• The UD74 provides full UD70 co-processor functionality and additionally allows the drive to be connected to an Interbus-S network at a fixed data rate of 500 Kbaud.
  6. UD75 CTNet Interface Module (LOM)
    • The UD75 provides full UD70 co-processor functionality and additionally allows connection to a CTNet nework. CTNet is Control Techniques fully de-centralized peer to peer fieldbus. This allows implementation of a fully distributed control system with no central PLC controller required.
  7. UD76 Modbus Plus Interface Module (LOM)
    • The UD76 provides full UD70 co-processor functionality and additionally allows connection to a Modbus Plus network.
  8. UD77 DeviceNet interface module (LOM)
    • The UD77 provides full UD70 co-processor functionality and additionally allows connection to a DeviceNet network.
  9. CAN interface module
    • This is based on the UD77 hardware but has different firmware to allow the user to communicate through the CAN physical layer but using his own protocol written using the SyPT toolkit.
  10. CanOpen interface module
    • This is based on the UD77 hardware but the firmware is changed so that the network uses the CanOpen protocol.
Unidrive UNI3404 Small Option Modules
  1. UD50 Extended I/O module
    • This module provides the following additional I/O capability:
      • a) qty. 3, 24VDC digital inputs.
      • b) qty. 3, dual function (user selectable) 24VDC digital inputs / outputs. Rated at 30mA when configured as outputs.
      • c) qty. 2, 10 bit plus sign analog inputs +10 to –10VDC
      • d) qty. 1, analog output +10 to –10VDC.
  2. UD51
    • Second encoder module In servo mode this provides the drive with the following additional capabilities:
      • a) Allows use of a second incremental encoder as a master reference input for digital lock, Electronic Gear box and camming functions.
      • b) Alternatively the UD51 may be configured for frequency and direction input to be used as the drive speed reference.
  3. UD52 Sin/Cos encoder module
    • The UD52 allows a servomotor fitted with a sin/cos encoder to be used. This provides an interpolated resolution of up to 1,048,576 ppr when used with a 512 pulse sin cos encoder and also allows use of an optional 4096 revolution absolute encoder. The Unimotor is available with these encoders fitted as a standard option.
  4. UD53 Resolver Module
    • The UD53 allows use with a servomotor having resolver feedback. This is much more rugged than an encoder and therefore suitable for use in harsh environments. The UD53 can operate with resolver having either 2:1 or 3:1 turns ratio (primary : secondary)
  5. UD55 Cloning Module
    • The cloning module is intended to make it possible to copy up to 8 different parameter sets and subsequently load any of these onto another drive. It is useful in a production environment when many drives have to be set up with the same parameters. Unlike the other small option modules it is not normally left permanently installed in a drive.

Contact us today for an instant quote on any Control Techniques Unidrive, small option module, or large option module at 1-800-691-8511 or at sales@mroelectric.com

uni3404
UNI3404

UD75 Configuration and Setup

You can check out our previous blog post  on the UD75 here for more information. Check out the UD75 product page on our website along with all of our other Unidrive options.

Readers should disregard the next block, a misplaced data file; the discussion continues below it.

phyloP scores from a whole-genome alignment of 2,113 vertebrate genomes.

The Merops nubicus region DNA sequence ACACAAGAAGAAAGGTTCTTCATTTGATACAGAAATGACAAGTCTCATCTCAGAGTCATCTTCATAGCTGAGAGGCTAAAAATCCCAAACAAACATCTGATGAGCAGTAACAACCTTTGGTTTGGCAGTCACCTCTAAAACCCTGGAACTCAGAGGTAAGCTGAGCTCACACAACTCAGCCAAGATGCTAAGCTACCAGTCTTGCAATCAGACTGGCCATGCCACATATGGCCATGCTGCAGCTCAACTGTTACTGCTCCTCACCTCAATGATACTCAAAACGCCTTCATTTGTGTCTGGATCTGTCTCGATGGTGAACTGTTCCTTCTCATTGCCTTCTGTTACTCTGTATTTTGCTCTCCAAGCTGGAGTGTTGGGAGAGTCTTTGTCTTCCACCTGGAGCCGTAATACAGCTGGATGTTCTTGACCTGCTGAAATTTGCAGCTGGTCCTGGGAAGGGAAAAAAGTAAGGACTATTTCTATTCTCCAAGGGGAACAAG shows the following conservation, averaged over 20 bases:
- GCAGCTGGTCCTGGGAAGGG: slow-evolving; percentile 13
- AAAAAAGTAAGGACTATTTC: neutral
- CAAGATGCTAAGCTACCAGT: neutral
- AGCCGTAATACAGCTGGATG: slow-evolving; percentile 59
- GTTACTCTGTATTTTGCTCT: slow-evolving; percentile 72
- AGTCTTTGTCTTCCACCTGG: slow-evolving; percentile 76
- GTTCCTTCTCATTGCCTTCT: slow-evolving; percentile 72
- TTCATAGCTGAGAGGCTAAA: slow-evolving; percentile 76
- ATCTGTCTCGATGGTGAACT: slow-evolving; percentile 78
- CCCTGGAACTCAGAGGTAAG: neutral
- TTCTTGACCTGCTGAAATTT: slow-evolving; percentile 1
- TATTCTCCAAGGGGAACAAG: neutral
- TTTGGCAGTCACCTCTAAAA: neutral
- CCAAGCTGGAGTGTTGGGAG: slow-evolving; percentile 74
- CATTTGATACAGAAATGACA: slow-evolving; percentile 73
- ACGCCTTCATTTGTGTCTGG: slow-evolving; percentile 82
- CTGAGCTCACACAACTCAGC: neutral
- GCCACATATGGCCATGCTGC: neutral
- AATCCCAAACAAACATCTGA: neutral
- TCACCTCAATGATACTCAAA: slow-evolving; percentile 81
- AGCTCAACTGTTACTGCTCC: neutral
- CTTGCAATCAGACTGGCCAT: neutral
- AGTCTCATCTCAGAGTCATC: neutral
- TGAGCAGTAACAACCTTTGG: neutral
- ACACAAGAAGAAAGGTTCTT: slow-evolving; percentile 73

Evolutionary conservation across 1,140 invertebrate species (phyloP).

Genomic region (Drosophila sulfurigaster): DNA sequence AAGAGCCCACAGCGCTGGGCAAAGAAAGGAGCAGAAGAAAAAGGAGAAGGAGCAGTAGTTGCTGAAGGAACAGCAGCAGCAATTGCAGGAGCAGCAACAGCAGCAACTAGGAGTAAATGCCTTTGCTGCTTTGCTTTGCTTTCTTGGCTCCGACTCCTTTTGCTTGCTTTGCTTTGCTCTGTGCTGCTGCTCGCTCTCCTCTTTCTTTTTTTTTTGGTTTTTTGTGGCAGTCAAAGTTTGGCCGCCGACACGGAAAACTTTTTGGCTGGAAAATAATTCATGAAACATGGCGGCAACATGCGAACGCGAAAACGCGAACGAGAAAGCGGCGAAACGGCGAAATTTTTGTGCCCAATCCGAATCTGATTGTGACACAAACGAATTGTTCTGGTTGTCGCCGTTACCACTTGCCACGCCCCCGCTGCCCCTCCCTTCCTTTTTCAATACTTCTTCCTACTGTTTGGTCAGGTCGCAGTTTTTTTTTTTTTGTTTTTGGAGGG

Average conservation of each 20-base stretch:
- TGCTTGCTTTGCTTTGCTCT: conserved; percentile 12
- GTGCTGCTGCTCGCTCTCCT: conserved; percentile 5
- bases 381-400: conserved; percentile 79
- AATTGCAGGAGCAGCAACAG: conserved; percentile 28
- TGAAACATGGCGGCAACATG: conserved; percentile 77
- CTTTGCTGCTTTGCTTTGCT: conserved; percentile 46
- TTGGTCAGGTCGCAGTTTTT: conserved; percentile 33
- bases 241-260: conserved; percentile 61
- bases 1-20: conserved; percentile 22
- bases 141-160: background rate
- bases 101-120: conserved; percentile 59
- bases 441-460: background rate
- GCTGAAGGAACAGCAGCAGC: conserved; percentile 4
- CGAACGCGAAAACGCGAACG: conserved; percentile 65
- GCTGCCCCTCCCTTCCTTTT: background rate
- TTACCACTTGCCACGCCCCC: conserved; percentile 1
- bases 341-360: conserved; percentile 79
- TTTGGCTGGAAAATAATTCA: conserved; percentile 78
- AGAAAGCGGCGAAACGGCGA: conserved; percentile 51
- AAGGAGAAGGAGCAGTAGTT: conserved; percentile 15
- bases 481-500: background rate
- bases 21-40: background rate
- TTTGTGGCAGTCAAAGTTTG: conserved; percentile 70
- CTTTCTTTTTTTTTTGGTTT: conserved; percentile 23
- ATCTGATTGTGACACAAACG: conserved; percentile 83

UD75 Configuration
  1. Isolate the drive from the mains supply and allow 5 minutes for the DC Bus capacitors to discharge.
  2. Insert Large Option Module as shown below. Ensure that it is correctly inserted. The module will click firmly into place.
  3. To remove the module, pull on the black tab, and the module will disengage from the connector and pull out of the drive.
UD75 Configuration: Cable Screen
The screen of the cable at every node on the network MUST be connected to the screen terminal (pin 3) on the CTNet terminal block. When the screen is stripped back to connect the twisted pair to the CTNet terminals, keep the exposed section of the cable as short as possible. On the CTNet PC Interface Adapter Card, there is no screen terminal. The screen should be cut and taped back to prevent it coming into contact with any other surfaces. The on-board terminal resistor should not be connected.
UD75 Configuration: Network Termination
The network MUST be fitted with terminating resistors AT BOTH ENDS!!! If resistors are not fitted, the network appear to work OK, but the noise immunity of the network will be drastically reduced. The terminating resistor value should match the nominal characteristic impedance value for the cable; in the case of the customized CTNet cable, the terminating resistors used should be nominally 78Ω. PC ISA and PCMCIA cards for interfacing a PC to CTNet are available from CT SSPD.

For price and ordering info you can email sales@mroelectric.com or call 1-800-691-8511. We have these and all the other Control Techniques Unidrive Classic option modules in stock, along with the drives themselves.

UD75 Configuration
UD75 Configuration

UNI3405 Configuration and Setup

You can check out our previous blog post on the Control Techniques UNI3405 manual here for more information.

Since capacitance in the motor cable causes loading on the output of the UNI3405 Drive, ensure the cable length does not exceed 660 ft. (400 volts) or 410 ft. (480 volts).
Cable lengths in excess of the specified values may be used in the UNI3405 configuration only when special techniques are adopted; refer to the supplier of the Drive.

The maximum cable length  for the Unidrive UNI3405 configuration is reduced from that shown above under the following conditions:

    • PWM switching frequency exceeding 3kHz in model sizes 3 and 4 — The maximum cable length is reduced in proportion to the increase in PWM switching frequency, eg. at 9kHz, the maximum length is 1/3 of that shown.